Proud of My Wife

2012-08-25 – It’s dark in the morning now when I leave the house to go to work and that’s the time the skunks are out in the park. I nearly tripped over one yesterday, but saw it at the last minute so that I could turn away and avoid being sprayed.

At the northwest corner of our park stands an elementary school. These days, in the early morning hours, workmen arrive to finish a massive renovation project before school starts in September. In the school the work focused on asbestos abatement. Outside the brickwork is being repaired, new windows are being installed, a ramp is being built for disabled, and presumable, the landscaping will be restored. We’ve heard a price tag of $10 million.

When school ended in June, workmen began grinding the mortar to prepare for repairs to the brickwork. I was always at work, but my wife began noticing clouds of dust spewing from their grinder, which was blowing into the playground and across the street to our house.

This is illegal.

In fact, significant fines are routinely levied against contractors who do not abate the dust with shrouding and vacuums. My wife went to the workers and the supervisors to ask them to take the required measures.

They laughed at her.

So she called in the authorities and ultimately got them to do the work the right way. But it required significant vigilance on her part and significant backbone to stand up to the folks who were working on the grinding.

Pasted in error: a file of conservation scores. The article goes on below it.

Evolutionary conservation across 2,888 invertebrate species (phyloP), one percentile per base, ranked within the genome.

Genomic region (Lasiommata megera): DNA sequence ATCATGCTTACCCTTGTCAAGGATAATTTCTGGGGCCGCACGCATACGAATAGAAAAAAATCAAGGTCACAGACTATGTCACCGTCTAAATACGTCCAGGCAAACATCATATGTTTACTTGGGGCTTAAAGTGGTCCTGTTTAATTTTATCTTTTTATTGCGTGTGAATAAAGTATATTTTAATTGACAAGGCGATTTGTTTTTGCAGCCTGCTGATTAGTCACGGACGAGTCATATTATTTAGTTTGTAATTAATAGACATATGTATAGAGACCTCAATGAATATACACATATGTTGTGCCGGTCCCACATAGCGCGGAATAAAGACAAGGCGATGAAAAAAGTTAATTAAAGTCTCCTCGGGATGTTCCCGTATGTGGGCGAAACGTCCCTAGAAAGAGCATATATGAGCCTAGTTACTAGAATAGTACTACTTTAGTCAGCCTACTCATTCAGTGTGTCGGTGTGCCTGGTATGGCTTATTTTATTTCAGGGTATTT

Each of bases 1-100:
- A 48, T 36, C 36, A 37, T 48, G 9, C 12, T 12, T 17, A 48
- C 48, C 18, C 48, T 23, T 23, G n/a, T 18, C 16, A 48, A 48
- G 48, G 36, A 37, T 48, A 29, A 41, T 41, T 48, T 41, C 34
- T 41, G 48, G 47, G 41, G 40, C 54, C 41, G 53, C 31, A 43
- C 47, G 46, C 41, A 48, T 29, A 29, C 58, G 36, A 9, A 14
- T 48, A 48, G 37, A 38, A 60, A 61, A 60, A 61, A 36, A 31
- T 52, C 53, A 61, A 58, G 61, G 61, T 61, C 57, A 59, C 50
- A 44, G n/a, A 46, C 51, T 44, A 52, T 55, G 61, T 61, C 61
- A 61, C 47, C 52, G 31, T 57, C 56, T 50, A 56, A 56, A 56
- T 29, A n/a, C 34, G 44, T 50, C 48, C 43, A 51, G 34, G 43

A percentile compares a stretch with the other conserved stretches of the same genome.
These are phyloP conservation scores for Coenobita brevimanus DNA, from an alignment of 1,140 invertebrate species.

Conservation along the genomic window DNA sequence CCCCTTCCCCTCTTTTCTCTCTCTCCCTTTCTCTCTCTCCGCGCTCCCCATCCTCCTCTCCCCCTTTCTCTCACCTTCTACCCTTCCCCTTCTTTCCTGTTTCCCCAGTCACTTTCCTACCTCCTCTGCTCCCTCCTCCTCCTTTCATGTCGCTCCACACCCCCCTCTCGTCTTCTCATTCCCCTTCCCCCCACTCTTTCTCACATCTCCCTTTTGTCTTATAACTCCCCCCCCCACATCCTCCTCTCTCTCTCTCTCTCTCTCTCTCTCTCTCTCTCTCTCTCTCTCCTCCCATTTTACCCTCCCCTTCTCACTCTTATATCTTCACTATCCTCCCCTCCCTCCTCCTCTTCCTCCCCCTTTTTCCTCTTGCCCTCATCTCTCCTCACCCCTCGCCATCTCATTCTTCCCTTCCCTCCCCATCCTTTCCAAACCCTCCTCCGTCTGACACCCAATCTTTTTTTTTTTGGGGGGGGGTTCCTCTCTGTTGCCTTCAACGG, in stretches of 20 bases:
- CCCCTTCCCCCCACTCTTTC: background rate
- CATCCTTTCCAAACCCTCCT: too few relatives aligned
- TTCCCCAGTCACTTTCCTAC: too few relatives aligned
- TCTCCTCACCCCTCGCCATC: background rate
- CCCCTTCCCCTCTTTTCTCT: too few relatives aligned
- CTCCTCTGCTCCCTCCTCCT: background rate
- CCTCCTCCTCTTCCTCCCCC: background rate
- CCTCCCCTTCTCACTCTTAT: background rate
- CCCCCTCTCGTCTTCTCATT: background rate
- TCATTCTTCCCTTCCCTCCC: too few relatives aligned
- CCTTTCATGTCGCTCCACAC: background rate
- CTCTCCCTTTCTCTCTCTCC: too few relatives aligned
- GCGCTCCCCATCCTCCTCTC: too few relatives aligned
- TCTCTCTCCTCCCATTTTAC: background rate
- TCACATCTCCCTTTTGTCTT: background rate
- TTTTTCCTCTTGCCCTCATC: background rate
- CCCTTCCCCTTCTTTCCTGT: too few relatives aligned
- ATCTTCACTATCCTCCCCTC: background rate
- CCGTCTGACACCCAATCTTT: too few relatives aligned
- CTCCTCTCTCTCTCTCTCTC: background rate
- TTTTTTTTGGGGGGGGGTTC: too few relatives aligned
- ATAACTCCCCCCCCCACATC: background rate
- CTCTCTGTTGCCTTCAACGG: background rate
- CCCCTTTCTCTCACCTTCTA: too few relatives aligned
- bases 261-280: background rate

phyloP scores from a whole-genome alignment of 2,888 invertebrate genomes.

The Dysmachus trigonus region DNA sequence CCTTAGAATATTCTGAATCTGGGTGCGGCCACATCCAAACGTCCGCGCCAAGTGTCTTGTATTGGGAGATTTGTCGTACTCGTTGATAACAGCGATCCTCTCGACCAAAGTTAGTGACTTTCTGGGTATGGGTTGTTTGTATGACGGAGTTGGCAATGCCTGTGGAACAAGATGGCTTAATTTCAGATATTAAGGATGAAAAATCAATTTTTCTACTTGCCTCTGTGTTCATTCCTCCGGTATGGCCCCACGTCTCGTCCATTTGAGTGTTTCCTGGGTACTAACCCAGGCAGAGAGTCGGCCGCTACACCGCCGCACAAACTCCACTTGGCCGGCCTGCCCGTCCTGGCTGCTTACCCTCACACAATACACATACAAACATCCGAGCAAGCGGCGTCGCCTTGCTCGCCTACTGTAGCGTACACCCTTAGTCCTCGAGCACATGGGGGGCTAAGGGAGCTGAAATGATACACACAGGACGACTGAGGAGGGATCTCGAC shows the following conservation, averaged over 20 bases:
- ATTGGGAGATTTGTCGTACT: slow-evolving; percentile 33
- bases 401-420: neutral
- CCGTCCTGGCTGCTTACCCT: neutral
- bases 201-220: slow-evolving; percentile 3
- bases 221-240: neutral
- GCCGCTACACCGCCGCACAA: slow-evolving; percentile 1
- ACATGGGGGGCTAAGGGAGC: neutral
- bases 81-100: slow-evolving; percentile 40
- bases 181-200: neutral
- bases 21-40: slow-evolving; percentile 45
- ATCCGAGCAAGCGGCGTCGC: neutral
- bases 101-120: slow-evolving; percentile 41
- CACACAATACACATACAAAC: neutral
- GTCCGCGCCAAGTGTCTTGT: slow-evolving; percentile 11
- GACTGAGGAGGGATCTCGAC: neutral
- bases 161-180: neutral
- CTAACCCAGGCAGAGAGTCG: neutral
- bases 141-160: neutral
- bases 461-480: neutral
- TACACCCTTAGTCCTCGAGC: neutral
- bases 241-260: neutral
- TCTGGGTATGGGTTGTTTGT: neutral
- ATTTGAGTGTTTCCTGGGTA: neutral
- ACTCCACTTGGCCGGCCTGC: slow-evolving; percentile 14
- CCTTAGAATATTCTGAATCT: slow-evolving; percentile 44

I didn’t really get it.

But that’s not the end of it. The work is now almost at an end. A couple of days ago, my wife got a call from the owner of the contracting firm, a woman who offered her a gift card to Whole Foods as an apology for what had happened. My wife felt that the gesture was sincere. The contractor knew that my wife was concerned about toxic silica dust settling on her organic garden, and the gift was to a store that sells organic food. Some thought was obviously put into the offer.

But my wife told the woman to keep it. The woman said that she sincerely regretted what had happened and that some of the workers would lose their job over it.

“Are you kidding?” my wife said. “Sure the guys are goofs [actually, she didn’t say “goofs”], but I could see that they are really hard workers.” My wife said she thought that the problem was in the supervision. It would be unfair to blame the workers.

The woman pressed my wife to take the gift card. My wife told the woman it wasn’t necessary, but what was really necessary was a commitment to keep the silica out of the air. The woman made a commitment to make sure the next job is done the way it should be done. And my wife took the gift card to give it to someone who needs it.

* * * * *

When I discover a skunk in the park, I turn and walk the other way. Most people do. My wife does. But only if the skunk is four-legged with a white stripe down its tail.

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